Matthew Bourne’s Swan Lake ruffled feathers when it premiered 23 years ago. Some people apparently walked out when the prince danced with the male swan, and the production was dubbed “the gay Swan Lake“.

Little girls cried that their parents had taken them to the “wrong Swan Lake”, said Matthew at the time. For these swans weren’t anything like those in ballets that had gone before.

The traditional, elegant, tutu-wearing female corps-de-ballet had been replaced with a menacing male ensemble, strong and muscular, black-eyed and clad in feathered harem pants. Hissing and feral, these swans would break your arm given the chance.

Debuting in 1995, the production of Swan Lake went on to become the longest running ballet on the West End and Broadway. It shattered conventions, turned tradition upside down and took the dance world by storm.

Now, the legend has returned to The Lowry. The male swans have become familiar over the decades, but they’ve lost none of their power in this modern interpretation of Tchaikovsky’s masterpiece, which has been updated for the 21st century.

From the graceful opening monochromatic projection of a flying swan silhouette and an eerily lit male swan dancer in a giant ornate mirror above the prince’s bed, to the heartbreaking finale, this production is nothing short of a triumph.

The story begins with the prince dreaming of swans, but swiftly unfolds into a parody of royal life. The pampered prince is groomed and preened by doting servants before joining the queen in their repetitive ceremonial roles. All the while, they are hounded by paparazzi and doting fans.

The prince’s girlfriend provides light relief in a memorable comic role. Decidedly unregal, her behaviour during the ‘ballet within a ballet’ that the royals attend is both cringeworthy and amusing, from loud laughter and receiving a phone call to rustling a bag of sweets and dropping her sparkly handbag on the stage.

Having split up with his girlfriend and been humiliated at a seedy nightclub, the prince flees to a lake. Here we see the male swans, athletic and powerful.

The choreography of this first meeting between the prince and the main swan is captivating, their initial wariness around each other developing into synchronised movements. It’s beautiful.

A royal ball at the palace offers a complete change of scenery and some catwalk-worthy dresses. The main swan is now ‘the stranger’, dressed in black leather trousers with a rock star swagger, downing shots and smoking cigarettes.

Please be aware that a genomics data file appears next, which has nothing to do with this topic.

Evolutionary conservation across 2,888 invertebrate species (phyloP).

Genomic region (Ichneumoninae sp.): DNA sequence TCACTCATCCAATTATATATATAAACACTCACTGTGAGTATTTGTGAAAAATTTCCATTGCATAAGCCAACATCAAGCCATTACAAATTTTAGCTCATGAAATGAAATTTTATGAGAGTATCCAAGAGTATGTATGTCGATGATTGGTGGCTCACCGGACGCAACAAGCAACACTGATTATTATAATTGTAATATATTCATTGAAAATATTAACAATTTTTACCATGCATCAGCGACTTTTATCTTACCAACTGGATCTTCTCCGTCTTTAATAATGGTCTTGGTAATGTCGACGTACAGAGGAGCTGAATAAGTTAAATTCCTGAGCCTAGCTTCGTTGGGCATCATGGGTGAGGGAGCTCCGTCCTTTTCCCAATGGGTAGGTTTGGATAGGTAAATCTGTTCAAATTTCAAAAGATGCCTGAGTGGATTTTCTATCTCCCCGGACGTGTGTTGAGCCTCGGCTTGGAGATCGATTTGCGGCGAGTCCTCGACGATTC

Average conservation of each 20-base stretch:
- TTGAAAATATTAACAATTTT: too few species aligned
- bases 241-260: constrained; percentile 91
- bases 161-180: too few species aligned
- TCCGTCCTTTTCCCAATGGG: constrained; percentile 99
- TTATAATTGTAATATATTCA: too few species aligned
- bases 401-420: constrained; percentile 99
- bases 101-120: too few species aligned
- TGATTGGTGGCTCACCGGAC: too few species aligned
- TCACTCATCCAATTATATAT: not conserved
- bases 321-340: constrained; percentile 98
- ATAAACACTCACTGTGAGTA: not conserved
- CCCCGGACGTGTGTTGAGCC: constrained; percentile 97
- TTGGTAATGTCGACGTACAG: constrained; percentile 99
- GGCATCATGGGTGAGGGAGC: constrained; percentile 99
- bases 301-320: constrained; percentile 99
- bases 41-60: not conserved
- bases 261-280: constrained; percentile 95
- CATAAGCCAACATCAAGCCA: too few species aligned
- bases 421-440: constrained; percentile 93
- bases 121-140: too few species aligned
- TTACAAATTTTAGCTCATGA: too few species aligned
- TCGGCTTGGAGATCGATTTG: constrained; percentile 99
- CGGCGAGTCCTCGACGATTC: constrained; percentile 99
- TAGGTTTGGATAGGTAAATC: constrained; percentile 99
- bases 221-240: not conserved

This alpha male, seductive and sultry, dances with almost every female guest, including the queen, who is not immune to his charms. The erotically-charged display is unbearable for the prince to watch.

A dazzling dance where partners are swiftly exchanged sees the stranger and the prince flung together. Whereas the previous encounter was dream-like, this one swiftly becomes nightmarish, the dancers moving in slow motion to jeer and point at the prince as the stranger watches on, seemingly unmoved.

The prince’s subsequent descent into madness is genuinely unsettling for the audience, with medics wearing rubber face masks adding a creepy edge worthy of a horror film.

Then come the swans, emerging from under the bed and within the sheets themselves. This time, their aggression is unchecked.

It’s a visceral, heartbreaking finale, right up until the final moment, where a glimmer of hope shines briefly but brightly and beautifully. It’s impossible not to feel moved. Warning: tears may be shed.

“It’s a very human piece and global – both in its message and in the way that it brings us all together,” said Matthew in a recent interview.

And that sentiment is echoed around the packed theatre on its opening night, where the rapturous applause lasts a good ten minutes and is accompanied by loud whoops and cheers.

It’s easy to see why this New Adventures show has such an impact on those that see it. Indeed, many of the dancers in this production began their journey into dance when they were taken by their parents to see it as children.

This is the ballet that made boys want to dance. And it continues to inspire.

It’s a flawless production, from the creative choreography to the striking set design and Tchaikovsky’s soaring score. These swans have lost none of their power over the years. They may not be en pointe, but they’re certainly on point.

Matthew Bourne’s Swan Lake is at The Lowry until Saturday 1st December 2018.

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